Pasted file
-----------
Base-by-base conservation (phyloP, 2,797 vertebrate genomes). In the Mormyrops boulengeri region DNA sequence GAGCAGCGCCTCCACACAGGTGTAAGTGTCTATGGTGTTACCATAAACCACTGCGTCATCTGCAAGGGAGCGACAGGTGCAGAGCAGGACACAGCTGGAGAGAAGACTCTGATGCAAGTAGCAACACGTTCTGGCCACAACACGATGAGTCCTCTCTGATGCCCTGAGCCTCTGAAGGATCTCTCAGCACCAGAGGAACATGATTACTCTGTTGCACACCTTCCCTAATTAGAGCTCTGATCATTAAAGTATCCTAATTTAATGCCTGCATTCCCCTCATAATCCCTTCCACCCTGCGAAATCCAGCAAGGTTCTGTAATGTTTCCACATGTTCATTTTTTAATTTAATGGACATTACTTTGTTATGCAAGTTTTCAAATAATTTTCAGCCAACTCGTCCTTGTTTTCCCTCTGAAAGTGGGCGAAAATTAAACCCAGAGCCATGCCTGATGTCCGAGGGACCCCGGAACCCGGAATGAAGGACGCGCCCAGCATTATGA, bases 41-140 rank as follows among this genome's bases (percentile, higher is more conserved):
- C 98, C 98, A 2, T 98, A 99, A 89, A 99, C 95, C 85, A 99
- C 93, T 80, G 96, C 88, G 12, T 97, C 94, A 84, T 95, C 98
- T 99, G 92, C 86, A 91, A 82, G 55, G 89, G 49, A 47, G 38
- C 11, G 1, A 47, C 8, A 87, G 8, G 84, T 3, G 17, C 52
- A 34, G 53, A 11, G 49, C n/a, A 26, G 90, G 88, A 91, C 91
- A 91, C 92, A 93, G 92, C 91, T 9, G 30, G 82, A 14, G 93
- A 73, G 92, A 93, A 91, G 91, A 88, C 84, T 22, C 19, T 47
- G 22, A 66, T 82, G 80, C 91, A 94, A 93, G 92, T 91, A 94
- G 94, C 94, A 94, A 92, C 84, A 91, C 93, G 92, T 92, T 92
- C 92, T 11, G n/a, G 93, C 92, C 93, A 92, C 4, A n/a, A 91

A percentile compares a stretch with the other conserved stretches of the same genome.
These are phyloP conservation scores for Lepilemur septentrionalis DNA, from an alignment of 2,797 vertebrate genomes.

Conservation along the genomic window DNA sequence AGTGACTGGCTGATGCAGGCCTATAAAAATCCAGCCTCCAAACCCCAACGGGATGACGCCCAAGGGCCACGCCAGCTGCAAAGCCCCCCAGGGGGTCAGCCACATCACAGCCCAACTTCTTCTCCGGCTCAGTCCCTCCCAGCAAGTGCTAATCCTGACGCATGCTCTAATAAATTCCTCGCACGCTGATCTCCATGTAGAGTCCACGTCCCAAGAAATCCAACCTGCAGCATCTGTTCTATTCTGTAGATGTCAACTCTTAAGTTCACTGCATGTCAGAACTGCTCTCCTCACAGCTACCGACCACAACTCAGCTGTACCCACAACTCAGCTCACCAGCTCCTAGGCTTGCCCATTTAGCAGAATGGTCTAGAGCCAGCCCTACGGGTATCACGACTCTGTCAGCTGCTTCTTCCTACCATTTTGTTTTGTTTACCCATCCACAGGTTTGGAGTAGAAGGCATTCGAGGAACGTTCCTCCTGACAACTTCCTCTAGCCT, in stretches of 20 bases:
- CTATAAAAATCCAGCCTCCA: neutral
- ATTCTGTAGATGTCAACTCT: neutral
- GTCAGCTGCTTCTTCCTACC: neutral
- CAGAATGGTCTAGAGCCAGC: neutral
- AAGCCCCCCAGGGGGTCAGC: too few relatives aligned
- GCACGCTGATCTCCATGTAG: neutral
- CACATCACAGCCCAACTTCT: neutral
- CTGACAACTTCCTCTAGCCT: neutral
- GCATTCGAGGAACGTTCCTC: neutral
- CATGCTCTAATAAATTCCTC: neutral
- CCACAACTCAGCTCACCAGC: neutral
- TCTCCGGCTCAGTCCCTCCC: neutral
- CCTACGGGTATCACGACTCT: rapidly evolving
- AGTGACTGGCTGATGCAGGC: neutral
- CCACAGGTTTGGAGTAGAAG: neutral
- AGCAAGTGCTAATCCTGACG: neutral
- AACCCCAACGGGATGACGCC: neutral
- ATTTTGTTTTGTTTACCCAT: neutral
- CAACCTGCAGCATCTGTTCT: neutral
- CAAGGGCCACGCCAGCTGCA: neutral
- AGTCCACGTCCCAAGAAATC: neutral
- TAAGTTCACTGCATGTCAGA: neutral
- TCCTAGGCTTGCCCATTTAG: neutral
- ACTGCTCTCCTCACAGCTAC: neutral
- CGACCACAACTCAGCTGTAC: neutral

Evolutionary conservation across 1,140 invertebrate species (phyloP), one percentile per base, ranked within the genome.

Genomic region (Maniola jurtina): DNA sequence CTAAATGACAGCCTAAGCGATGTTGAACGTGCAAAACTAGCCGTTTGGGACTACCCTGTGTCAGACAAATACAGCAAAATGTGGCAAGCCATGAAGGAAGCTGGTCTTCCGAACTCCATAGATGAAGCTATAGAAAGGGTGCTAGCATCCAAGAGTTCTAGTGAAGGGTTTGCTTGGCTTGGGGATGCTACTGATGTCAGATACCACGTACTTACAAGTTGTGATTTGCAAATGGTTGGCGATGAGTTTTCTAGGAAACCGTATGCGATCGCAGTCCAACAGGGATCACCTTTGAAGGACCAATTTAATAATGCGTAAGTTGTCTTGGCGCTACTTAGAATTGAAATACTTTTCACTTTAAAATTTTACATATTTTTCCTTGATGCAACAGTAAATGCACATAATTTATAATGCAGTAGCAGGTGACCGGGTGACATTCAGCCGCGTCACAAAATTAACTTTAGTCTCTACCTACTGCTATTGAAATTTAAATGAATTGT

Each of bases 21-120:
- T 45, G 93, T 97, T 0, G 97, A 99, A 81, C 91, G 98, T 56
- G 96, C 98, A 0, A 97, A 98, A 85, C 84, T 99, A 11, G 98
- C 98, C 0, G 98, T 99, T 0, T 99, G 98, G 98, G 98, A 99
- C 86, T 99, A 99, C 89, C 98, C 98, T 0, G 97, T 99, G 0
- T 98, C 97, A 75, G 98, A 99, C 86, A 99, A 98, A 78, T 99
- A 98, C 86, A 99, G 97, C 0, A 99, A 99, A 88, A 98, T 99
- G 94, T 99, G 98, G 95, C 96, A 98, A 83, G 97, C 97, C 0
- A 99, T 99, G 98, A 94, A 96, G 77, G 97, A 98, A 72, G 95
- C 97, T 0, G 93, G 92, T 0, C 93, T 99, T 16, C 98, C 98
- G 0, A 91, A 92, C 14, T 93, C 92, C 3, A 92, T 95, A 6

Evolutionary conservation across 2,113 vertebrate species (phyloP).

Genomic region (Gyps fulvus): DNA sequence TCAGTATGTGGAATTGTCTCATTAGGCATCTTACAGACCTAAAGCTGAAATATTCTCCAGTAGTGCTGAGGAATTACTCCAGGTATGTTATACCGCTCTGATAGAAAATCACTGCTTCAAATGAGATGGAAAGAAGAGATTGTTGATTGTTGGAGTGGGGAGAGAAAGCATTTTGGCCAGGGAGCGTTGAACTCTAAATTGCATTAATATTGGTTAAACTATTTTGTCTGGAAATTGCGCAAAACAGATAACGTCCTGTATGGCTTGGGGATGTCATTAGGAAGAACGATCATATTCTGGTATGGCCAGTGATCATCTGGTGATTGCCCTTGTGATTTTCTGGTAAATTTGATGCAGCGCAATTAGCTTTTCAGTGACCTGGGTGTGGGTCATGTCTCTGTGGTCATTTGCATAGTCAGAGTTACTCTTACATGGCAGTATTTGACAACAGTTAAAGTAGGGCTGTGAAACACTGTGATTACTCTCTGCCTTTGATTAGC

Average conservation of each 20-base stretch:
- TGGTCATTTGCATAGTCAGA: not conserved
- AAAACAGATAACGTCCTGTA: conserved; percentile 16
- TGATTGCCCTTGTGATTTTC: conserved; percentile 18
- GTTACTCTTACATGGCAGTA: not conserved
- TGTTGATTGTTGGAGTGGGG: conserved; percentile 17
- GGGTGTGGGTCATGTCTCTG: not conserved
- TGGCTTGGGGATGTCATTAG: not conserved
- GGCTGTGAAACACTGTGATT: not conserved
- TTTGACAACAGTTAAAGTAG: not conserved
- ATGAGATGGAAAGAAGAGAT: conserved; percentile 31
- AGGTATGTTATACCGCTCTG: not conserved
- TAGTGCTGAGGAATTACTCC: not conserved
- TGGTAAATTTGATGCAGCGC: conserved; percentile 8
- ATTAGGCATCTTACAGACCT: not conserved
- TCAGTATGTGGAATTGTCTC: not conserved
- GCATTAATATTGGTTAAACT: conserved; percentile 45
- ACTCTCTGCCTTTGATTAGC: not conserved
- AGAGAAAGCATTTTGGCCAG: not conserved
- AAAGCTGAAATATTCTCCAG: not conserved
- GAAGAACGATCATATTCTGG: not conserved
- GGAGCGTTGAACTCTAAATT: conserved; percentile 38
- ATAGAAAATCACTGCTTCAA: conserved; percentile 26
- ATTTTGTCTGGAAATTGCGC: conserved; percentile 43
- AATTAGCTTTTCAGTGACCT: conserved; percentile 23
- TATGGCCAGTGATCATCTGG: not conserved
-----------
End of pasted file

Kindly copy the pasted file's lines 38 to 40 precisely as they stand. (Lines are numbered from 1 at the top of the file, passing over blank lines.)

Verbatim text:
- ACTGCTCTCCTCACAGCTAC: neutral
- CGACCACAACTCAGCTGTAC: neutral

Evolutionary conservation across 1,140 invertebrate species (phyloP), one percentile per base, ranked within the genome.